top of page

The future for the Deferred Action for Childhood Arrivals (DACA) Program

The Supreme Court is expected to issue an opinion in Trump v. Regents of the University of California et al. (the DACA case) any day now. Since the Trump administration announced on September 5, 2017 that it was ending Deferred Action for Childhood Arrivals (DACA), more than 652,800 applicants have been in a state of constant stress and anxiety considering they may end up falling into a legal "limbo" with an uncertain future.

In 2012, under the Obama administration, the DACA program was announced in a memorandum from the former Secretary of the Department of Homeland Security (DHS) Janet Napolitano. Commonly known as “Dreamers” the implementation of the program allowed certain immigrants that had been in the U.S. since they were children, to file Form I-821D - Consideration of Deferred Action for Childhood Arrivals, and pay a filing fee of $495 with USCIS to gain Deferred Action. After an extensive background screening, and if approved, the applicant could receive two years of employment authorization, advance parole travel benefits, and protection from deportation.

The Trump administration announced in 2017 the end of the DACA program through a memorandum issued by acting DHS Secretary Elaine Duke. Among other reasons, the main reasons for rescinding DACA are:

  1. It was illegal.

  2. DHS had severe doubts that it was lawful.

  3. DHS should not adopt a policy contrary to the acts of Congress.

The possible end of DACA has resulted in legal challenges and is now in the hands of the Supreme Court. Those applicants already enrolled still have protections and can continue to renew their two-year permits but USCIS is no longer accepting brand new or initial applications. An essential benefit of DACA was the access to “advance parole,” which allowed applicants to travel outside the United States for humanitarian, employment, or educational reasons, knowing they could safely return to the United States. The applicant had to specify exact exit and entry dates and needed extensive evidence in order to be approved.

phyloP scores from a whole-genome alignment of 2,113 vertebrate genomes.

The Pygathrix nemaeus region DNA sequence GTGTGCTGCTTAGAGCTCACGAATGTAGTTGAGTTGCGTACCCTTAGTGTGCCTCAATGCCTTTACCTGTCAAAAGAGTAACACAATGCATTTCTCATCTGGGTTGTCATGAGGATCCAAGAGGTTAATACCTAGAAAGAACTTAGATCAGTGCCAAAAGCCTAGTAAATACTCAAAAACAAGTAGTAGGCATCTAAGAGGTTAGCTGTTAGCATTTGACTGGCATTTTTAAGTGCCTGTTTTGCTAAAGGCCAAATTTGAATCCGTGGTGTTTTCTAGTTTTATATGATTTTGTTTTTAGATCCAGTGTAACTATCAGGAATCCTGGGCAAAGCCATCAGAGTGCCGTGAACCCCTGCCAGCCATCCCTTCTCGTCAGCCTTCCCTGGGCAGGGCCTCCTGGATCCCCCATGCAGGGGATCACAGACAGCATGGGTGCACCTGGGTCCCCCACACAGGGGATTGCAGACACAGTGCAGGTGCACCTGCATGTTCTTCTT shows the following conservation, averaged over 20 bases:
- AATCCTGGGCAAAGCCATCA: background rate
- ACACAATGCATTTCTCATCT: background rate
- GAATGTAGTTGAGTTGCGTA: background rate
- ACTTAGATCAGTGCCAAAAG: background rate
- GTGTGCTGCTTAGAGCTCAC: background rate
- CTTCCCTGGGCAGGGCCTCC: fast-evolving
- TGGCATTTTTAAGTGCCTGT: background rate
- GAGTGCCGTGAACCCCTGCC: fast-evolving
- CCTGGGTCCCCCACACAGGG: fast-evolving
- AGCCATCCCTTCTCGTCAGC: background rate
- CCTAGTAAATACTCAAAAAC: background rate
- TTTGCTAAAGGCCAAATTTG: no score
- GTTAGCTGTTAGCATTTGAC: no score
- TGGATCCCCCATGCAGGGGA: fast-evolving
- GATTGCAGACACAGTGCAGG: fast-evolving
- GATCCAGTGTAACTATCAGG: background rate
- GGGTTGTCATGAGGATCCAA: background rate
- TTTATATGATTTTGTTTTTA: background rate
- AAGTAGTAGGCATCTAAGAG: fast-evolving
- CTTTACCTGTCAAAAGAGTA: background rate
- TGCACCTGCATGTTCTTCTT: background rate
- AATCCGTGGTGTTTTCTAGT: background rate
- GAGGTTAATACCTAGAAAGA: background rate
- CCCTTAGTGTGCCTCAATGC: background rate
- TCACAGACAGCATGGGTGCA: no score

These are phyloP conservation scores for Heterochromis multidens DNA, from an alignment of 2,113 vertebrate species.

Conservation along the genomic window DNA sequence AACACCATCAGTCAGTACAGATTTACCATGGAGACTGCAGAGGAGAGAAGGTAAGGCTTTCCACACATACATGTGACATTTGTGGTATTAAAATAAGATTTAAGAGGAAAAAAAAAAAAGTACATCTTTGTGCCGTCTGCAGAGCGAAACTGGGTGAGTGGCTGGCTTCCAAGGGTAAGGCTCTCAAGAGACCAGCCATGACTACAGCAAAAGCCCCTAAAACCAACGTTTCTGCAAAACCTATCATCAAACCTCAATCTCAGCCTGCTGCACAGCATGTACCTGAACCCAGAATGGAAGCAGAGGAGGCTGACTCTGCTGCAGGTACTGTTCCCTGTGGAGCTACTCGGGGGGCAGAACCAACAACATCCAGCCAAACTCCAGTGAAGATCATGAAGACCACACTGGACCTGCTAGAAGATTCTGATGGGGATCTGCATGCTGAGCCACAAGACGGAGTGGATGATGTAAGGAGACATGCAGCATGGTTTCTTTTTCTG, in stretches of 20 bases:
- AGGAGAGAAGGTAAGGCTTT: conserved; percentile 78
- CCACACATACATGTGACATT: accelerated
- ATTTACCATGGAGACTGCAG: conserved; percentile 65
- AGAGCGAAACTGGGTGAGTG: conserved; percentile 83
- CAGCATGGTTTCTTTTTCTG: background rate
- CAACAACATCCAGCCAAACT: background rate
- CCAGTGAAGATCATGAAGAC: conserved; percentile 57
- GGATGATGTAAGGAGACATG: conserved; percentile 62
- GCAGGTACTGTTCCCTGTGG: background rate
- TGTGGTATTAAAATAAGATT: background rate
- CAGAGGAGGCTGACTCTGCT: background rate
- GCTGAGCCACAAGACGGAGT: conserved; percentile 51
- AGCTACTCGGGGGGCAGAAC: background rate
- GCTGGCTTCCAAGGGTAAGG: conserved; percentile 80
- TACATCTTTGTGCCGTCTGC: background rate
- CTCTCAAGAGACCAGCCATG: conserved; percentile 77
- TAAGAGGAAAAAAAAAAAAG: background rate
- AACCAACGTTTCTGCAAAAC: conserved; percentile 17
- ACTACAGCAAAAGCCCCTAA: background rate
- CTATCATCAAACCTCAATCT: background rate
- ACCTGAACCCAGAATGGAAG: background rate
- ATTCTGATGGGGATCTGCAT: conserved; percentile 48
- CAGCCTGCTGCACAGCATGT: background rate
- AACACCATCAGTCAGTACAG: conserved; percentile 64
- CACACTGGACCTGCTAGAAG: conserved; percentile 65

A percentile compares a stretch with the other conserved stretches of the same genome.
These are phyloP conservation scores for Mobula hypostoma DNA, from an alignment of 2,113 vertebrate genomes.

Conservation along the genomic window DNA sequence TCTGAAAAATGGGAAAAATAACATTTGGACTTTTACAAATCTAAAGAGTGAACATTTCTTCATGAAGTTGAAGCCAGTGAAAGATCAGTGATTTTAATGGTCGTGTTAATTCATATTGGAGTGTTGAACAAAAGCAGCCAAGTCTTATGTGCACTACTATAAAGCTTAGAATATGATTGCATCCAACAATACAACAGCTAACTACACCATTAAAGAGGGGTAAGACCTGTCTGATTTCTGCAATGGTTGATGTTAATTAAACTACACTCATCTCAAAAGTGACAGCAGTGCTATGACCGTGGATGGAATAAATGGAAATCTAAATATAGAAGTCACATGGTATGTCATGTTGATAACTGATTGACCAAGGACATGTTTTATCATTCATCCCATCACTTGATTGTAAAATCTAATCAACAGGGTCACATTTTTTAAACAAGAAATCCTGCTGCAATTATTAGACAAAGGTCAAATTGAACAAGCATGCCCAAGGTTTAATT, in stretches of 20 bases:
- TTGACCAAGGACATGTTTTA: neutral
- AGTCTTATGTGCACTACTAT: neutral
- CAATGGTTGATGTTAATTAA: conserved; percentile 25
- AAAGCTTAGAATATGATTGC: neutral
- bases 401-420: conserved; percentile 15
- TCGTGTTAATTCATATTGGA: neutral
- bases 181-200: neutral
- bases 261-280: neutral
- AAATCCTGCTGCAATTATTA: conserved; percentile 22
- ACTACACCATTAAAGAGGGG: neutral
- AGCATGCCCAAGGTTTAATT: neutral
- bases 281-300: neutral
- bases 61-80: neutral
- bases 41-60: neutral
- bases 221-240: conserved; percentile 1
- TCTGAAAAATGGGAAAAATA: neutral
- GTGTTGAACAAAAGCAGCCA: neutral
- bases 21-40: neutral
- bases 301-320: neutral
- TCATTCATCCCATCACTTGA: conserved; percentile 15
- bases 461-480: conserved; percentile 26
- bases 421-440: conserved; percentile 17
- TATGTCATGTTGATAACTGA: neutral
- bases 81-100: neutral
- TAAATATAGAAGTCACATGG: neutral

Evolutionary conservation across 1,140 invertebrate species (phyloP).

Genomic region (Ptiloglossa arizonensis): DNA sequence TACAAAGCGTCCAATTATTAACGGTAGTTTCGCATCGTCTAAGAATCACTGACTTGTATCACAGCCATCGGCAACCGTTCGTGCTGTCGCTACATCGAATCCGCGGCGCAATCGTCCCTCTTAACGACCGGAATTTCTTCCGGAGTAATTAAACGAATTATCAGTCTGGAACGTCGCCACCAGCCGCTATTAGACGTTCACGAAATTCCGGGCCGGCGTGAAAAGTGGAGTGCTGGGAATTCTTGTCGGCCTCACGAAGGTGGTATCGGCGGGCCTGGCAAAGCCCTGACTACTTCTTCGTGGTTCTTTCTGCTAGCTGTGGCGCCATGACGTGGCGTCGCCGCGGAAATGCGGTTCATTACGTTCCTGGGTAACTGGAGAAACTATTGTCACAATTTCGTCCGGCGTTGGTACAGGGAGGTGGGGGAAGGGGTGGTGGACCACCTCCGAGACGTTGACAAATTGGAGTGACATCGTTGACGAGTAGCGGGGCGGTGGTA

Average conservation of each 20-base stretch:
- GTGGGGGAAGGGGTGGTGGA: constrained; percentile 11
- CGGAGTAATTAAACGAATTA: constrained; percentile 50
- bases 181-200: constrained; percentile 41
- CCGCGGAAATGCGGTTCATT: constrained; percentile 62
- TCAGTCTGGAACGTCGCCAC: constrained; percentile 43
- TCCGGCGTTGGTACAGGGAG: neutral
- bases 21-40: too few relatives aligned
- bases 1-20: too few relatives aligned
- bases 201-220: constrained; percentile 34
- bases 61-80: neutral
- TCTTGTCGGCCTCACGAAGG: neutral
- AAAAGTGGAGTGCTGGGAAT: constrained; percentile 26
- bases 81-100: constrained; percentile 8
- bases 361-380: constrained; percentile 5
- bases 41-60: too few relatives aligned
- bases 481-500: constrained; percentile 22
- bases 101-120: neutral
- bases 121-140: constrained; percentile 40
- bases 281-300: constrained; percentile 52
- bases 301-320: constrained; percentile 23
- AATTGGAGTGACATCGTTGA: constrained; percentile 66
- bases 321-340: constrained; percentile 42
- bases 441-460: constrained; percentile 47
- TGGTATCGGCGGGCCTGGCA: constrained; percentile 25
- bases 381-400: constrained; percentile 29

DACA also allowed immigrant youth to work in occupations and industries better aligned with their area of study and interest. This also enabled applicants to become more active and contributing members of their communities. If the Supreme Court allows the full rescission of the DACA program, hundreds of thousands of young people will lose their jobs and would be at risk of deportation. Immigration authorities have said they would deport any DACA recipients who have an existing immigration court case, which could create a mass deportation effort to an already backlogged court system. That means thousands of previously protected immigrants, including many who work in the health care industry, could become unlawful and unable to work, potentially while Covid-19 continues to kill more Americans every day. Some households would also lose their primary financial providers causing a financial ripple affect that could touch millions of people.

During the next few weeks, the Supreme Court should issue an opinion about this case. If the Court concludes to determinate the continuity of DACA, the Trump administration will determine how to bring back. Under this scenario, we’ll have to wait to see what the administration does about:

  • Processing DACA renewal applications that are pending at the time the Court issues its decision;

  • Either allowing work permits to expire on their stated expiration dates or attempting to “recall” work permits and DACA protections that have not yet expired.

If the Court concludes that DACA itself is unlawful is possible that:

  • There will no longer be a possibility that new first-time DACA applications will be accepted;

  • The government will stop accepting DACA renewal applications;

  • Work permits issued to DACA recipients may remain valid until their expiration dates. However, whether they do will depend on the Court’s reasoning and how the administration reacts to the Court’s decision;

  • Will not approve any new Form I-131 applications for advance parole under standards associated with the DACA program.

It is important to note that the Supreme Court decision will affect the 652,800 current DACA recipients and the new generation of unlawful immigrants that were too young to apply for the program while it was still valid. This decision will transform the United States immigration picture for the next decade and potentially beyond that. If you are under the DACA Program or have any questions related to immigration, please contact us as we are happy to provide free initial consultations to those in need.

About Us

The Law Office of Nicholas J. Mireles is an experienced Los Angeles based U.S. Immigration law firm that has been practicing immigration law since 2013. Our background makes us uniquely well suited to help you with any issue relating to your immigration status.

Law Office of Nicholas J. Mireles, APC

411 West 7th St. Ste 310 - Los Angeles, CA 90014

bottom of page